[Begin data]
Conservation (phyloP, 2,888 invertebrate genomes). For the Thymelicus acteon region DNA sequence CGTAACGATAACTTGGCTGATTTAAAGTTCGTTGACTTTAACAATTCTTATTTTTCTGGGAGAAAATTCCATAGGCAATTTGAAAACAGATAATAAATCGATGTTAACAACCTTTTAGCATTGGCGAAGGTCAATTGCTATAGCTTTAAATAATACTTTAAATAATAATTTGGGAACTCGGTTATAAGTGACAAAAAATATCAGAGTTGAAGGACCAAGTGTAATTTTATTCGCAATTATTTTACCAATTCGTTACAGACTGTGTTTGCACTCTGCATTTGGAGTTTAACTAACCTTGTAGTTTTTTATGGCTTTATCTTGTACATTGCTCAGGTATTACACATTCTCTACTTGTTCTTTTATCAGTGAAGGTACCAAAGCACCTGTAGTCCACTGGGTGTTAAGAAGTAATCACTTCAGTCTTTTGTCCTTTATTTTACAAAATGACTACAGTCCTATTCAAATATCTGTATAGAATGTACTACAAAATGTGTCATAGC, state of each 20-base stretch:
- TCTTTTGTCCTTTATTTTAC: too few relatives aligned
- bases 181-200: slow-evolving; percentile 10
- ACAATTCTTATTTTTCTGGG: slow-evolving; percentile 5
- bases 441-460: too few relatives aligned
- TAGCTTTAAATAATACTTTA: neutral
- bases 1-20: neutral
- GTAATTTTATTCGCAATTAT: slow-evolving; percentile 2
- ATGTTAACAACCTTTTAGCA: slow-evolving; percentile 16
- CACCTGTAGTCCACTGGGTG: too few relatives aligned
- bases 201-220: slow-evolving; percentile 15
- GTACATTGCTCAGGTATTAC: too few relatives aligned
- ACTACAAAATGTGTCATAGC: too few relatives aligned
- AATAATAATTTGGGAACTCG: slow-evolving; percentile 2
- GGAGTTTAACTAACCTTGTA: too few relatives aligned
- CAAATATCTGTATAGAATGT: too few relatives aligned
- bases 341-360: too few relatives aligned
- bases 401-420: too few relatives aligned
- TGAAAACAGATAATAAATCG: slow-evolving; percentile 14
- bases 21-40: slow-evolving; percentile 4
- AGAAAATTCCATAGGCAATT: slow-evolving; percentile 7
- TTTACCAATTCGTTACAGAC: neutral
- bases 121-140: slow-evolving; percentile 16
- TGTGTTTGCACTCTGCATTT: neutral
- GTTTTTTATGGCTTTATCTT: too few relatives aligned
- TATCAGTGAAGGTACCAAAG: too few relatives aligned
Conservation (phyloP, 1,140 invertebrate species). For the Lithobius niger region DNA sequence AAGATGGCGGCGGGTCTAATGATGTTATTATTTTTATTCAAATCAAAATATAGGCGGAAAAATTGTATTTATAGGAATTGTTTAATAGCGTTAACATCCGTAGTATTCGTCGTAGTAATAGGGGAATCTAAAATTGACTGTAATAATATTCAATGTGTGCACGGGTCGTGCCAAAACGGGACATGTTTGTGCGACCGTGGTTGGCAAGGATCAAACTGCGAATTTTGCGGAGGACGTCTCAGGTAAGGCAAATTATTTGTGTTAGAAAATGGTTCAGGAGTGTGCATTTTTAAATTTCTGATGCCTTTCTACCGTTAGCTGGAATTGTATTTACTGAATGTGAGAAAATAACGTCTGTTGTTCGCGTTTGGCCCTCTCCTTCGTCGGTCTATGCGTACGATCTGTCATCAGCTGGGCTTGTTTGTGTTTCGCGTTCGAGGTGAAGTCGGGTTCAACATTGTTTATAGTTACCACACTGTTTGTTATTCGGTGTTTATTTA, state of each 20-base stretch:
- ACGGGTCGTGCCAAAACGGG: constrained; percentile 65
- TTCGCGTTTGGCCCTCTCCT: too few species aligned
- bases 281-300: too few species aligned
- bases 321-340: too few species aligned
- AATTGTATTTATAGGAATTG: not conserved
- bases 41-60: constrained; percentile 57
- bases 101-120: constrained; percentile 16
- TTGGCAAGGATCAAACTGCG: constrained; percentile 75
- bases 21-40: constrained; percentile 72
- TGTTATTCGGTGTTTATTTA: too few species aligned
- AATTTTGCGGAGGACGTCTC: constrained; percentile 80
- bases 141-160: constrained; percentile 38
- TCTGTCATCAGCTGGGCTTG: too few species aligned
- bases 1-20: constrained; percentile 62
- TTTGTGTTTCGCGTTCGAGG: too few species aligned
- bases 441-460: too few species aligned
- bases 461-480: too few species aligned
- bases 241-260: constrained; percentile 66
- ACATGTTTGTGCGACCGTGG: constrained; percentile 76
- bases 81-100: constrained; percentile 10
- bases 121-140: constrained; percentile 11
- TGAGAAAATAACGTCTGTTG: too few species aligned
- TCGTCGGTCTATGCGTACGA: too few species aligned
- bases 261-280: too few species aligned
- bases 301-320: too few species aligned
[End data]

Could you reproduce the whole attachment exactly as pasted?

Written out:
Conservation (phyloP, 2,888 invertebrate genomes). For the Thymelicus acteon region DNA sequence CGTAACGATAACTTGGCTGATTTAAAGTTCGTTGACTTTAACAATTCTTATTTTTCTGGGAGAAAATTCCATAGGCAATTTGAAAACAGATAATAAATCGATGTTAACAACCTTTTAGCATTGGCGAAGGTCAATTGCTATAGCTTTAAATAATACTTTAAATAATAATTTGGGAACTCGGTTATAAGTGACAAAAAATATCAGAGTTGAAGGACCAAGTGTAATTTTATTCGCAATTATTTTACCAATTCGTTACAGACTGTGTTTGCACTCTGCATTTGGAGTTTAACTAACCTTGTAGTTTTTTATGGCTTTATCTTGTACATTGCTCAGGTATTACACATTCTCTACTTGTTCTTTTATCAGTGAAGGTACCAAAGCACCTGTAGTCCACTGGGTGTTAAGAAGTAATCACTTCAGTCTTTTGTCCTTTATTTTACAAAATGACTACAGTCCTATTCAAATATCTGTATAGAATGTACTACAAAATGTGTCATAGC, state of each 20-base stretch:
- TCTTTTGTCCTTTATTTTAC: too few relatives aligned
- bases 181-200: slow-evolving; percentile 10
- ACAATTCTTATTTTTCTGGG: slow-evolving; percentile 5
- bases 441-460: too few relatives aligned
- TAGCTTTAAATAATACTTTA: neutral
- bases 1-20: neutral
- GTAATTTTATTCGCAATTAT: slow-evolving; percentile 2
- ATGTTAACAACCTTTTAGCA: slow-evolving; percentile 16
- CACCTGTAGTCCACTGGGTG: too few relatives aligned
- bases 201-220: slow-evolving; percentile 15
- GTACATTGCTCAGGTATTAC: too few relatives aligned
- ACTACAAAATGTGTCATAGC: too few relatives aligned
- AATAATAATTTGGGAACTCG: slow-evolving; percentile 2
- GGAGTTTAACTAACCTTGTA: too few relatives aligned
- CAAATATCTGTATAGAATGT: too few relatives aligned
- bases 341-360: too few relatives aligned
- bases 401-420: too few relatives aligned
- TGAAAACAGATAATAAATCG: slow-evolving; percentile 14
- bases 21-40: slow-evolving; percentile 4
- AGAAAATTCCATAGGCAATT: slow-evolving; percentile 7
- TTTACCAATTCGTTACAGAC: neutral
- bases 121-140: slow-evolving; percentile 16
- TGTGTTTGCACTCTGCATTT: neutral
- GTTTTTTATGGCTTTATCTT: too few relatives aligned
- TATCAGTGAAGGTACCAAAG: too few relatives aligned
Conservation (phyloP, 1,140 invertebrate species). For the Lithobius niger region DNA sequence AAGATGGCGGCGGGTCTAATGATGTTATTATTTTTATTCAAATCAAAATATAGGCGGAAAAATTGTATTTATAGGAATTGTTTAATAGCGTTAACATCCGTAGTATTCGTCGTAGTAATAGGGGAATCTAAAATTGACTGTAATAATATTCAATGTGTGCACGGGTCGTGCCAAAACGGGACATGTTTGTGCGACCGTGGTTGGCAAGGATCAAACTGCGAATTTTGCGGAGGACGTCTCAGGTAAGGCAAATTATTTGTGTTAGAAAATGGTTCAGGAGTGTGCATTTTTAAATTTCTGATGCCTTTCTACCGTTAGCTGGAATTGTATTTACTGAATGTGAGAAAATAACGTCTGTTGTTCGCGTTTGGCCCTCTCCTTCGTCGGTCTATGCGTACGATCTGTCATCAGCTGGGCTTGTTTGTGTTTCGCGTTCGAGGTGAAGTCGGGTTCAACATTGTTTATAGTTACCACACTGTTTGTTATTCGGTGTTTATTTA, state of each 20-base stretch:
- ACGGGTCGTGCCAAAACGGG: constrained; percentile 65
- TTCGCGTTTGGCCCTCTCCT: too few species aligned
- bases 281-300: too few species aligned
- bases 321-340: too few species aligned
- AATTGTATTTATAGGAATTG: not conserved
- bases 41-60: constrained; percentile 57
- bases 101-120: constrained; percentile 16
- TTGGCAAGGATCAAACTGCG: constrained; percentile 75
- bases 21-40: constrained; percentile 72
- TGTTATTCGGTGTTTATTTA: too few species aligned
- AATTTTGCGGAGGACGTCTC: constrained; percentile 80
- bases 141-160: constrained; percentile 38
- TCTGTCATCAGCTGGGCTTG: too few species aligned
- bases 1-20: constrained; percentile 62
- TTTGTGTTTCGCGTTCGAGG: too few species aligned
- bases 441-460: too few species aligned
- bases 461-480: too few species aligned
- bases 241-260: constrained; percentile 66
- ACATGTTTGTGCGACCGTGG: constrained; percentile 76
- bases 81-100: constrained; percentile 10
- bases 121-140: constrained; percentile 11
- TGAGAAAATAACGTCTGTTG: too few species aligned
- TCGTCGGTCTATGCGTACGA: too few species aligned
- bases 261-280: too few species aligned
- bases 301-320: too few species aligned